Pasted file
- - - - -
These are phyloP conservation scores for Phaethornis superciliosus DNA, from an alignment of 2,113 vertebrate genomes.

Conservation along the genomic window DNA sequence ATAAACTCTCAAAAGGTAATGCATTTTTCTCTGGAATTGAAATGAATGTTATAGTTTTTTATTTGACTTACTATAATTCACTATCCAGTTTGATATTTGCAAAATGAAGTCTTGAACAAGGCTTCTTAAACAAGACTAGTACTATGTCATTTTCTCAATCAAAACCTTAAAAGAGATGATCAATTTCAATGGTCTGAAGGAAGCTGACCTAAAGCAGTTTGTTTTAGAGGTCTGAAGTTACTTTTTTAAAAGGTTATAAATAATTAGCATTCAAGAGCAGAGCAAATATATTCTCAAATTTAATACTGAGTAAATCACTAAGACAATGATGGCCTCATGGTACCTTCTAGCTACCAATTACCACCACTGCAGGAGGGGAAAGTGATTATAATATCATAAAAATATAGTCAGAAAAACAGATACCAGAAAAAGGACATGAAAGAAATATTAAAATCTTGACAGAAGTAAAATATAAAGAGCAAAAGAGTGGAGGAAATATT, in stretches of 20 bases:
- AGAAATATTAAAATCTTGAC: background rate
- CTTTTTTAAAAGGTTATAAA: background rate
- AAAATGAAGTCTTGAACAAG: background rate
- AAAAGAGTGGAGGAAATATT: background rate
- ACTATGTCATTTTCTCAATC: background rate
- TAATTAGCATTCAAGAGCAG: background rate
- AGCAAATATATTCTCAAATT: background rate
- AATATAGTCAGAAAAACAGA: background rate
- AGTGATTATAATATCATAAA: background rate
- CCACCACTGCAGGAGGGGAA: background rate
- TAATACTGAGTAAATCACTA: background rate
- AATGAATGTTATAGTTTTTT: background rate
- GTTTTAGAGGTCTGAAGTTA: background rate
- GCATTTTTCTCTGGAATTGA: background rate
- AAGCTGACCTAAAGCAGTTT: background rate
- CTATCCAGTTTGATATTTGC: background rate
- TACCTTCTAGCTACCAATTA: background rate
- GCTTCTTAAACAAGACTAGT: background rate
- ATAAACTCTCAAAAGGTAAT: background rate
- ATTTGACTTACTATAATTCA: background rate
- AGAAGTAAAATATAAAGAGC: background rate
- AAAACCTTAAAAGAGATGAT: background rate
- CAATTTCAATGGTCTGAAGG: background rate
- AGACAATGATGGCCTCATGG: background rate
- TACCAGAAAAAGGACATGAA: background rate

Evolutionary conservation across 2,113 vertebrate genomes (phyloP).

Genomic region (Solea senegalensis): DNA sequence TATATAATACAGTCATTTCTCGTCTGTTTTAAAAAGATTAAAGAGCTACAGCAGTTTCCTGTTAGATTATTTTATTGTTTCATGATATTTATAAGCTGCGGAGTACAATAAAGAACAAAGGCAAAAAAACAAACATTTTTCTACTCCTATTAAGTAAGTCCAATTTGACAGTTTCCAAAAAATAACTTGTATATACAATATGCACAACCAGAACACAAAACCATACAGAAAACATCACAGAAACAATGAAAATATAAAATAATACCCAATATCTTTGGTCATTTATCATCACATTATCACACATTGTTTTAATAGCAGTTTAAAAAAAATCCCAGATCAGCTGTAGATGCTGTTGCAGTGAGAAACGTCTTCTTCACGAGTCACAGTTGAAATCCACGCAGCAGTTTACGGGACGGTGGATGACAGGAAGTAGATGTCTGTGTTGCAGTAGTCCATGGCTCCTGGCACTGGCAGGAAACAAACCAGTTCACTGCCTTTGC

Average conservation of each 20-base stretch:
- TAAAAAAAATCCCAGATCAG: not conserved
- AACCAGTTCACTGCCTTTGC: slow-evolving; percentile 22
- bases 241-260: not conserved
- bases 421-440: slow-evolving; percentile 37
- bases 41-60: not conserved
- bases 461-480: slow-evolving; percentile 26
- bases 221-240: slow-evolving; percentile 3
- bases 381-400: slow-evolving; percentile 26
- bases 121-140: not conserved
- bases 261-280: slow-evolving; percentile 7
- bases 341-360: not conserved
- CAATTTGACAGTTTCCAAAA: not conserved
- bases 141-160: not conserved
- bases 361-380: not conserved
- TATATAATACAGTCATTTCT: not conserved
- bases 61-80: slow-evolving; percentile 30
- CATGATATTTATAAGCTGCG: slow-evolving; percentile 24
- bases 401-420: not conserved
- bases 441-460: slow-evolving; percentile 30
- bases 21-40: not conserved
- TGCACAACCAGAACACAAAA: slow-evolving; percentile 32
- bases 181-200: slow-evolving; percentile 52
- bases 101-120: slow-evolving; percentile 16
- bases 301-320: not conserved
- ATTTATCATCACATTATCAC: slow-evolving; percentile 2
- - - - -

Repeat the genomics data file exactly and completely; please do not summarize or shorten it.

These are phyloP conservation scores for Phaethornis superciliosus DNA, from an alignment of 2,113 vertebrate genomes.

Conservation along the genomic window DNA sequence ATAAACTCTCAAAAGGTAATGCATTTTTCTCTGGAATTGAAATGAATGTTATAGTTTTTTATTTGACTTACTATAATTCACTATCCAGTTTGATATTTGCAAAATGAAGTCTTGAACAAGGCTTCTTAAACAAGACTAGTACTATGTCATTTTCTCAATCAAAACCTTAAAAGAGATGATCAATTTCAATGGTCTGAAGGAAGCTGACCTAAAGCAGTTTGTTTTAGAGGTCTGAAGTTACTTTTTTAAAAGGTTATAAATAATTAGCATTCAAGAGCAGAGCAAATATATTCTCAAATTTAATACTGAGTAAATCACTAAGACAATGATGGCCTCATGGTACCTTCTAGCTACCAATTACCACCACTGCAGGAGGGGAAAGTGATTATAATATCATAAAAATATAGTCAGAAAAACAGATACCAGAAAAAGGACATGAAAGAAATATTAAAATCTTGACAGAAGTAAAATATAAAGAGCAAAAGAGTGGAGGAAATATT, in stretches of 20 bases:
- AGAAATATTAAAATCTTGAC: background rate
- CTTTTTTAAAAGGTTATAAA: background rate
- AAAATGAAGTCTTGAACAAG: background rate
- AAAAGAGTGGAGGAAATATT: background rate
- ACTATGTCATTTTCTCAATC: background rate
- TAATTAGCATTCAAGAGCAG: background rate
- AGCAAATATATTCTCAAATT: background rate
- AATATAGTCAGAAAAACAGA: background rate
- AGTGATTATAATATCATAAA: background rate
- CCACCACTGCAGGAGGGGAA: background rate
- TAATACTGAGTAAATCACTA: background rate
- AATGAATGTTATAGTTTTTT: background rate
- GTTTTAGAGGTCTGAAGTTA: background rate
- GCATTTTTCTCTGGAATTGA: background rate
- AAGCTGACCTAAAGCAGTTT: background rate
- CTATCCAGTTTGATATTTGC: background rate
- TACCTTCTAGCTACCAATTA: background rate
- GCTTCTTAAACAAGACTAGT: background rate
- ATAAACTCTCAAAAGGTAAT: background rate
- ATTTGACTTACTATAATTCA: background rate
- AGAAGTAAAATATAAAGAGC: background rate
- AAAACCTTAAAAGAGATGAT: background rate
- CAATTTCAATGGTCTGAAGG: background rate
- AGACAATGATGGCCTCATGG: background rate
- TACCAGAAAAAGGACATGAA: background rate

Evolutionary conservation across 2,113 vertebrate genomes (phyloP).

Genomic region (Solea senegalensis): DNA sequence TATATAATACAGTCATTTCTCGTCTGTTTTAAAAAGATTAAAGAGCTACAGCAGTTTCCTGTTAGATTATTTTATTGTTTCATGATATTTATAAGCTGCGGAGTACAATAAAGAACAAAGGCAAAAAAACAAACATTTTTCTACTCCTATTAAGTAAGTCCAATTTGACAGTTTCCAAAAAATAACTTGTATATACAATATGCACAACCAGAACACAAAACCATACAGAAAACATCACAGAAACAATGAAAATATAAAATAATACCCAATATCTTTGGTCATTTATCATCACATTATCACACATTGTTTTAATAGCAGTTTAAAAAAAATCCCAGATCAGCTGTAGATGCTGTTGCAGTGAGAAACGTCTTCTTCACGAGTCACAGTTGAAATCCACGCAGCAGTTTACGGGACGGTGGATGACAGGAAGTAGATGTCTGTGTTGCAGTAGTCCATGGCTCCTGGCACTGGCAGGAAACAAACCAGTTCACTGCCTTTGC

Average conservation of each 20-base stretch:
- TAAAAAAAATCCCAGATCAG: not conserved
- AACCAGTTCACTGCCTTTGC: slow-evolving; percentile 22
- bases 241-260: not conserved
- bases 421-440: slow-evolving; percentile 37
- bases 41-60: not conserved
- bases 461-480: slow-evolving; percentile 26
- bases 221-240: slow-evolving; percentile 3
- bases 381-400: slow-evolving; percentile 26
- bases 121-140: not conserved
- bases 261-280: slow-evolving; percentile 7
- bases 341-360: not conserved
- CAATTTGACAGTTTCCAAAA: not conserved
- bases 141-160: not conserved
- bases 361-380: not conserved
- TATATAATACAGTCATTTCT: not conserved
- bases 61-80: slow-evolving; percentile 30
- CATGATATTTATAAGCTGCG: slow-evolving; percentile 24
- bases 401-420: not conserved
- bases 441-460: slow-evolving; percentile 30
- bases 21-40: not conserved
- TGCACAACCAGAACACAAAA: slow-evolving; percentile 32
- bases 181-200: slow-evolving; percentile 52
- bases 101-120: slow-evolving; percentile 16
- bases 301-320: not conserved
- ATTTATCATCACATTATCAC: slow-evolving; percentile 2